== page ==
Transcatheter mitral valve replacement (TMVR) with balloon-expandable valves is feasible in patients with severe mitral annular calcification, according to a multicenter retrospective review published in JACC: Cardiovascular Interventions.

Mayra Guerrero, MD, director of cardiac structural interventions at Evanston Hospital/NorthShore University Health System in Evanston, Illinois, and colleagues evaluated outcomes in early experiences of TMVR. As they explained, “Patients with mitral annular calcification are an elderly high-risk patient population with multiple comorbidities even before they develop valvular dysfunction. They have a higher risk of cardiovascular disease, cardiovascular death, and all-cause mortality.”

Dr Guerrero and colleagues selected 64 patients (mean age: 73 ± 13 years; 66% female) who underwent TMVR from 32 centers in Mitral Annular Calcification Global Registry. To be included in the study, patients had to have symptomatic mitral valvular disease with severe mitral annular calcification and be ineligible for standard mitral valve surgery due to comorbidities or “technical reasons related to calcium burden.”


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Of the 64 patients, 34 had a prior aortic valve replacement either with a transcatheter heart valve (Edwards Lifesciences SAPIEN or Medtronic CoreValve) or surgical aortic valves (mechanical or bioprosthetic). Left ventricular ejection fraction was preserved in most patients (59.5% ± 11.3%), the primary mitral valve pathology was stenosis in 93.5%, and 6.5% had mostly mitral regurgitation.

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Technical success was achieved in 46 patients, according to Mitral Valve Academic Research Consortium criteria. Eleven patients required a second valve and 6 patients had left ventricular tract obstruction with hemodynamic compromise. Post-procedure the mean mitral gradient was 4 mm Hg ± 2.2 mm Hg and paravalvular regurgitation was minimal or absent.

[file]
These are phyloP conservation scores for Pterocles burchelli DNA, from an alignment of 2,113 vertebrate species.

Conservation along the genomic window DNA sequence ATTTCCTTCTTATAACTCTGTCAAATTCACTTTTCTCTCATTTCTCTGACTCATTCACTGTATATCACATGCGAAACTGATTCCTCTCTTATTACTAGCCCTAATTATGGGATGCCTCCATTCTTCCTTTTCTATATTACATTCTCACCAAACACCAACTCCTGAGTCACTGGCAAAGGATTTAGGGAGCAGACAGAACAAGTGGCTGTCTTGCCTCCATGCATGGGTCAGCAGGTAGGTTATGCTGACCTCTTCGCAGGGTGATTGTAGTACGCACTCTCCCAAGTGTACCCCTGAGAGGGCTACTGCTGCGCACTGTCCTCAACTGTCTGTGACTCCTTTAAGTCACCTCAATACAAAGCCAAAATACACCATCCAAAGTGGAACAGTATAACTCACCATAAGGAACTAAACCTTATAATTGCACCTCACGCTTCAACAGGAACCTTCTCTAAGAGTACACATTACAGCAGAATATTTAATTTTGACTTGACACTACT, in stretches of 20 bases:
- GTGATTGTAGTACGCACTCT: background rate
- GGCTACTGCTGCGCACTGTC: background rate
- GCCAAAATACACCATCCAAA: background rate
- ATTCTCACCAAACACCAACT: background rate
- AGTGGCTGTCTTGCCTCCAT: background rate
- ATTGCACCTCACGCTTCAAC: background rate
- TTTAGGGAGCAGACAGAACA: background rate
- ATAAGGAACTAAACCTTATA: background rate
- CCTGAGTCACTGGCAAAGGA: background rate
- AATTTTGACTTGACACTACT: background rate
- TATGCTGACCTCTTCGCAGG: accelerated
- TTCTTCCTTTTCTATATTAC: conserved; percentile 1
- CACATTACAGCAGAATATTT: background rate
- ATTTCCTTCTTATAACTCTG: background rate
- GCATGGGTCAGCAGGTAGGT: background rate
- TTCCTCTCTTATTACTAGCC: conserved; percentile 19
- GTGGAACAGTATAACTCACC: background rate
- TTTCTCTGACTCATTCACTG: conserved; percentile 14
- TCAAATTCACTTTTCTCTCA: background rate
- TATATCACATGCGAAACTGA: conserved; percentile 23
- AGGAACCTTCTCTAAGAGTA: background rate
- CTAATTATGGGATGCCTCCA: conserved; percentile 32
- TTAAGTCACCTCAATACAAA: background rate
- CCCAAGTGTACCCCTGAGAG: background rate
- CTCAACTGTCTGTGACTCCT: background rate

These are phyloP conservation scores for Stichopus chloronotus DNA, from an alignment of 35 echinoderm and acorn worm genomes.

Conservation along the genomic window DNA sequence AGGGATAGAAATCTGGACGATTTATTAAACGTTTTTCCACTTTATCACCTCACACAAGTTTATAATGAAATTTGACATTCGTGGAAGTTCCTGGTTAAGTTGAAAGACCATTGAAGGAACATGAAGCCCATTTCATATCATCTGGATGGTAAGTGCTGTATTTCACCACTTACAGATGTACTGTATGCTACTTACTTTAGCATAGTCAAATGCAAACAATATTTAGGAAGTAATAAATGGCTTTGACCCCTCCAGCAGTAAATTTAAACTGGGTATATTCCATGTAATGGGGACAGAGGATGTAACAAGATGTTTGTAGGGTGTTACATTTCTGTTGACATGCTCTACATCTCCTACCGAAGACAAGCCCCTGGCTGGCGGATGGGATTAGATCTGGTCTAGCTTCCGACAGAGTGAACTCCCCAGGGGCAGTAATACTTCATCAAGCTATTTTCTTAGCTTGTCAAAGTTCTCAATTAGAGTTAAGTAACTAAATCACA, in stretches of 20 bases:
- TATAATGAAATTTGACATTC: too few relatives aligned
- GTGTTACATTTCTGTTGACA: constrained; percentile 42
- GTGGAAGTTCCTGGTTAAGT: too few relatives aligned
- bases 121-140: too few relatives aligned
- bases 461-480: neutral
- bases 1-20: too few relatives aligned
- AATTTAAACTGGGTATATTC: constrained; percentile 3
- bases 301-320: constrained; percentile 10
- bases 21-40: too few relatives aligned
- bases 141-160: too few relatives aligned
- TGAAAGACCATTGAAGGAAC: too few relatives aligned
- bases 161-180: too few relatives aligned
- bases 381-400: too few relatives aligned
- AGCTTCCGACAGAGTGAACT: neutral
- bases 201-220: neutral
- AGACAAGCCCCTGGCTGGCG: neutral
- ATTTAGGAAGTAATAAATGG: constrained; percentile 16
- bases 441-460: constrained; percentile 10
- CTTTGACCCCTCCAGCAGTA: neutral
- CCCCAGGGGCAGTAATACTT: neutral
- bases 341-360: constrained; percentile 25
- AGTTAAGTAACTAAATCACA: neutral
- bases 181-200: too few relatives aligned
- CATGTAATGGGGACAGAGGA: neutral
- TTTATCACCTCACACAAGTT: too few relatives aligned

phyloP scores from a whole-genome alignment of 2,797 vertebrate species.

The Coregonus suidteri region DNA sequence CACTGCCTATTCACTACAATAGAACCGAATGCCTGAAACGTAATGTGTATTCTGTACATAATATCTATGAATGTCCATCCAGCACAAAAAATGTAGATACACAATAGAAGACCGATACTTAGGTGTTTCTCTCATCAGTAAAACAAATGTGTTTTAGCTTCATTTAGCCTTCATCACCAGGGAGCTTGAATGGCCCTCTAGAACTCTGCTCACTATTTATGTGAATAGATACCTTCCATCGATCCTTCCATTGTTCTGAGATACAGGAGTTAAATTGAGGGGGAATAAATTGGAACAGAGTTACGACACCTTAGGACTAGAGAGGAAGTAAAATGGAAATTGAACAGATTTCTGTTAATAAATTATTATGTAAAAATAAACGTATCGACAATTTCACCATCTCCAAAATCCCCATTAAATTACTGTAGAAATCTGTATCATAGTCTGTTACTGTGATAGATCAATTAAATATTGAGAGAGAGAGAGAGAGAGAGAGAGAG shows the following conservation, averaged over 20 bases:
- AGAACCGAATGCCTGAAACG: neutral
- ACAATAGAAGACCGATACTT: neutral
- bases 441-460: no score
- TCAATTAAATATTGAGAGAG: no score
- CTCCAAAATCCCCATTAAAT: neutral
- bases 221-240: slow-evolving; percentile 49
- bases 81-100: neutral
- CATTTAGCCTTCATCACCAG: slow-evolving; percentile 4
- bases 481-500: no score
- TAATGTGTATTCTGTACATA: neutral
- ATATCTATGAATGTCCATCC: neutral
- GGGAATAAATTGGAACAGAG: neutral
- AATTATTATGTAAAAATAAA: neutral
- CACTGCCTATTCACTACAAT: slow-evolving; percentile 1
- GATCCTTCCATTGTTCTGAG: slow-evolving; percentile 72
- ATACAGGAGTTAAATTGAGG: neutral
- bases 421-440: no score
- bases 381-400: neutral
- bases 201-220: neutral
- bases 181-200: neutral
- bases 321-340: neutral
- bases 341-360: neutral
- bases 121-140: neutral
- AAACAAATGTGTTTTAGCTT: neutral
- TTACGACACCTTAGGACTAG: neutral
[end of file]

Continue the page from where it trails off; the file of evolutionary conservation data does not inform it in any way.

The mean follow-up was 4 months in which periprocedural death occurred in 29.7% patients—12.5% due to a cardiovascular cause and 17.2% due to a noncardiac cause. In 84% of survivors, the New York Heart Association functional class was either at class I or II at 30 days (n=25).

“Although there were important complications and a high 30-day mortality, these results are encouraging considering this represents the first human experience with a THV [transcatheter heart valve] not designed for the mitral position and used in an extremely high-risk patient population with a mean Society of Thoracic Surgeons risk score higher than in the PARNTER I (Placement of Aortic Transcatheter Valves) trial,” researchers noted.

They also acknowledged that the learning curve for this procedure in patients with severe mitral annular calcification has been very steep, and that there were many unknowns throughout the initial stages of the registry.

While the study has significant limitations—mainly related to small size and lack of homogeneity—researchers seemed encouraged. They wrote that the ongoing MITRAL (Mitral Implantation of Transcatheter Valves) clinical trial may offer further insights to improve technical success, patient selection, and overall clinical outcomes. 

Disclosures: Dr Guerrero has served as a proctor and consultant for and received research grant support from Edwards Lifesciences. Drs Dvir and Himbert have also served as consultants to Edwards Lifesciences. 

Reference

Guerrero M, Dvir D, Himbert D, et al. Transcatheter mitral valve replacement in native mitral valve disease with severe mitral annular calcification. Results from the first multicenter global registry. JACC Cardiovasc Interv. 2016;9(13):1361-1371. doi:10.1016/j.jcin.2016.04.22.